Formosa Case Study Spotlights Plastics Industry's 'Staggering' Global Devastation

Environmental justice activists march against a proposed petrochemical complex in St. James Parish, Louisiana. (Photo: Louisiana Bucket Brigade/Twitter)

Formosa Case Study Spotlights Plastics Industry's 'Staggering' Global Devastation

"We may never be able to fully measure the magnitude and scale of the harm done by Formosa around the world—both in terms of the damage it has wrought to the environment as well as basic human rights."

For roughly six decades, Formosa Plastics Group has prioritized profits and flouted labor, environmental, and public health regulations in multiple places around the globe, from the Gulf Coast to Vietnam to Illinois--leaving in its wake a trail of deadly accidents and pollutants that exemplifies the entire petrochemical industry's worldwide threats to human rights and the biosphere.

"The scale of Formosa Plastics' abuse is staggering."

That's according to a new report out Thursday titled Formosa Plastics Group: A Serial Offender of Environmental and Human Rights (A Case Study), the culmination of a two-year investigation of the Taiwan-based multinational corporation conducted by the Center for International Environmental Law (CIEL), the Center for Biological Diversity, and Earthworks.

Key findings detailed in the report include:

  • Decades of regulatory violations in four countries, including ongoing and unaddressed environmental violations in the United States;
  • Repeated serious accidents resulting in exposures, injuries, and loss of life among workers and affected communities;
  • Human rights abuses linked to multiple Formosa Plastics projects, including credible allegations of corporate inaction or complicity in the face of such abuses;
  • Litigation and investigation against the conglomerate or company executives in multiple jurisdictions on grounds including fraud and improper influence of public officials; and
  • Disproportionate impacts on systematically exploited communities in several countries, especially Black, Brown, and low-income people perpetuate and exacerbate the history of environmental racism.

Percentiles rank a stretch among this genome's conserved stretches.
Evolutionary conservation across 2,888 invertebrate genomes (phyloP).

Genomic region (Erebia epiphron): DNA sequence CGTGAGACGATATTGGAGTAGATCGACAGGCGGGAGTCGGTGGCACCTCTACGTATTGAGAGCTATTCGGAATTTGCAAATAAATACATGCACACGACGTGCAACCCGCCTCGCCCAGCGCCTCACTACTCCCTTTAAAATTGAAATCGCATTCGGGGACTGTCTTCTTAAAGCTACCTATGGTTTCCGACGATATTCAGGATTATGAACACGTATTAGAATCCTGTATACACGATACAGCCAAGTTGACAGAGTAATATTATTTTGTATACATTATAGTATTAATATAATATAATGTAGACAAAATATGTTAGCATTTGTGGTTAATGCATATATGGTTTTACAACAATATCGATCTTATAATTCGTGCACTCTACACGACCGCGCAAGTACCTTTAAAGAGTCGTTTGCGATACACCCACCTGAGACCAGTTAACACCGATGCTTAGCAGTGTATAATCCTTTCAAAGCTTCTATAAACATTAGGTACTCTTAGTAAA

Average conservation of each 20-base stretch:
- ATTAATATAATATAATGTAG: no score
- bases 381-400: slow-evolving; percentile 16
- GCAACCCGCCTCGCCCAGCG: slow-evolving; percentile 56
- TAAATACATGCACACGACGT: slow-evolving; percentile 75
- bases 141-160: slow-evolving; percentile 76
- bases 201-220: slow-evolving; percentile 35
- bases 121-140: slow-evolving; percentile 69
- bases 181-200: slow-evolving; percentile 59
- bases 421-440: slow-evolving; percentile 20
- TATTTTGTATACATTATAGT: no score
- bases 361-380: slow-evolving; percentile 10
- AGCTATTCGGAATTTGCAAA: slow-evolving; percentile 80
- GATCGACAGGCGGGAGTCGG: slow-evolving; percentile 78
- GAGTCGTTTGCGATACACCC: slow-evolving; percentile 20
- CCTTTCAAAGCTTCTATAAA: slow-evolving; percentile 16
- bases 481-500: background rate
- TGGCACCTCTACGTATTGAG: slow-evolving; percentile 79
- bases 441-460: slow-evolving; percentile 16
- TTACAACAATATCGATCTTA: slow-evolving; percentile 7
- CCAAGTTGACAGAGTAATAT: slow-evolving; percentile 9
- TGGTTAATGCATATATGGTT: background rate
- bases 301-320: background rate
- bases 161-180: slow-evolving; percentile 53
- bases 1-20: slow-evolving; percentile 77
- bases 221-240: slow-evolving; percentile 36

"We may never be able to fully measure the magnitude and scale of the harm done by Formosa around the world--both in terms of the damage it has wrought to the environment as well as basic human rights," Pam Spees, an international human rights attorney with the Center for Constitutional Rights, said in a statement. "This report is an important contribution to that accounting."

Referring to last year's Hurricane Laura and the more recent Hurricane Ida, Spees called the report "another wake-up call to officials in Louisiana, reeling from double disasters of historic storms that have wreaked havoc on the petrochemical infrastructure in the state, to walk away from a company one U.S. court has already found to be 'serial offender' before it's too late."

Marco Simons, general counsel at EarthRights International, noted that "communities in the United States and around the world have been contending with the toxic and abusive practices of various Formosa Plastics companies for many years."

"This report," he added, "makes a powerful case that these are not isolated incidents, but a disturbing pattern by a highly integrated, centrally-controlled global enterprise that systematically ignores environmental protection and the rights of communities."

The negative impacts detailed in the report, argued Nikki Reisch, director of the Climate & Energy Program at CIEL, extend far beyond Formosa--the world's fourth-largest producer of petrochemicals and plastics--implicating the company's competitors as well.

"The human rights and environmental harms associated with Formosa Plastics' operations are egregious, but unfortunately not exceptional for the industry," said Reisch. "Plastics and petrochemical production, like the fossil fuel industry that feeds it, is a dirty business, with dire consequences for communities and the climate."